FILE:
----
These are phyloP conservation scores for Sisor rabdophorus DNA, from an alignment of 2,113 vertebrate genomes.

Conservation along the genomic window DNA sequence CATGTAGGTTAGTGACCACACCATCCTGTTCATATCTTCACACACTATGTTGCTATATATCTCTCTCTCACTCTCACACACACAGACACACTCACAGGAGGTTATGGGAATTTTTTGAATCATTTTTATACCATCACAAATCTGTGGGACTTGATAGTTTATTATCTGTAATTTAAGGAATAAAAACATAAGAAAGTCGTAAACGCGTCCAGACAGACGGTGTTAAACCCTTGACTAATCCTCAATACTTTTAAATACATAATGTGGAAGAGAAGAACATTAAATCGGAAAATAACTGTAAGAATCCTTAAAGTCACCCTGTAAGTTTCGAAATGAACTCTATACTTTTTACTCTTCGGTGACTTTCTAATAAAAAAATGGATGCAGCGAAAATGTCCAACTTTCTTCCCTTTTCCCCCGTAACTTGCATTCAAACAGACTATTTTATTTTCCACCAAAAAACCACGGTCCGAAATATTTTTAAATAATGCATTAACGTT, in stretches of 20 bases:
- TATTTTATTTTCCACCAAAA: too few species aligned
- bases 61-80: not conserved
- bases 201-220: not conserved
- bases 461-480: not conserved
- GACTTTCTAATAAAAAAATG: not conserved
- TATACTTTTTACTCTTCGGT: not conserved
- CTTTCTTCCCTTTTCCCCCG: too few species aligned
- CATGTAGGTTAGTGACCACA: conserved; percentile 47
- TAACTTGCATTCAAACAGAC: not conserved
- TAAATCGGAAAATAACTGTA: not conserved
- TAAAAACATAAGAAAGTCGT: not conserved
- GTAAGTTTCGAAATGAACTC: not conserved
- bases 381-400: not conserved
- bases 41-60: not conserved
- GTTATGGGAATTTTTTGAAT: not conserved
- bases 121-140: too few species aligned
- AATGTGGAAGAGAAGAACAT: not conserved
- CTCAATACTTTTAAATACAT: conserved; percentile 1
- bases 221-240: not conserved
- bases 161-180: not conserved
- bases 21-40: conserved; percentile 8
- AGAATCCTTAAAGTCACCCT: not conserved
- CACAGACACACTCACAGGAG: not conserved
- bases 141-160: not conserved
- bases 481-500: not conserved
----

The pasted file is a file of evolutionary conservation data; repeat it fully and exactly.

These are phyloP conservation scores for Sisor rabdophorus DNA, from an alignment of 2,113 vertebrate genomes.

Conservation along the genomic window DNA sequence CATGTAGGTTAGTGACCACACCATCCTGTTCATATCTTCACACACTATGTTGCTATATATCTCTCTCTCACTCTCACACACACAGACACACTCACAGGAGGTTATGGGAATTTTTTGAATCATTTTTATACCATCACAAATCTGTGGGACTTGATAGTTTATTATCTGTAATTTAAGGAATAAAAACATAAGAAAGTCGTAAACGCGTCCAGACAGACGGTGTTAAACCCTTGACTAATCCTCAATACTTTTAAATACATAATGTGGAAGAGAAGAACATTAAATCGGAAAATAACTGTAAGAATCCTTAAAGTCACCCTGTAAGTTTCGAAATGAACTCTATACTTTTTACTCTTCGGTGACTTTCTAATAAAAAAATGGATGCAGCGAAAATGTCCAACTTTCTTCCCTTTTCCCCCGTAACTTGCATTCAAACAGACTATTTTATTTTCCACCAAAAAACCACGGTCCGAAATATTTTTAAATAATGCATTAACGTT, in stretches of 20 bases:
- TATTTTATTTTCCACCAAAA: too few species aligned
- bases 61-80: not conserved
- bases 201-220: not conserved
- bases 461-480: not conserved
- GACTTTCTAATAAAAAAATG: not conserved
- TATACTTTTTACTCTTCGGT: not conserved
- CTTTCTTCCCTTTTCCCCCG: too few species aligned
- CATGTAGGTTAGTGACCACA: conserved; percentile 47
- TAACTTGCATTCAAACAGAC: not conserved
- TAAATCGGAAAATAACTGTA: not conserved
- TAAAAACATAAGAAAGTCGT: not conserved
- GTAAGTTTCGAAATGAACTC: not conserved
- bases 381-400: not conserved
- bases 41-60: not conserved
- GTTATGGGAATTTTTTGAAT: not conserved
- bases 121-140: too few species aligned
- AATGTGGAAGAGAAGAACAT: not conserved
- CTCAATACTTTTAAATACAT: conserved; percentile 1
- bases 221-240: not conserved
- bases 161-180: not conserved
- bases 21-40: conserved; percentile 8
- AGAATCCTTAAAGTCACCCT: not conserved
- CACAGACACACTCACAGGAG: not conserved
- bases 141-160: not conserved
- bases 481-500: not conserved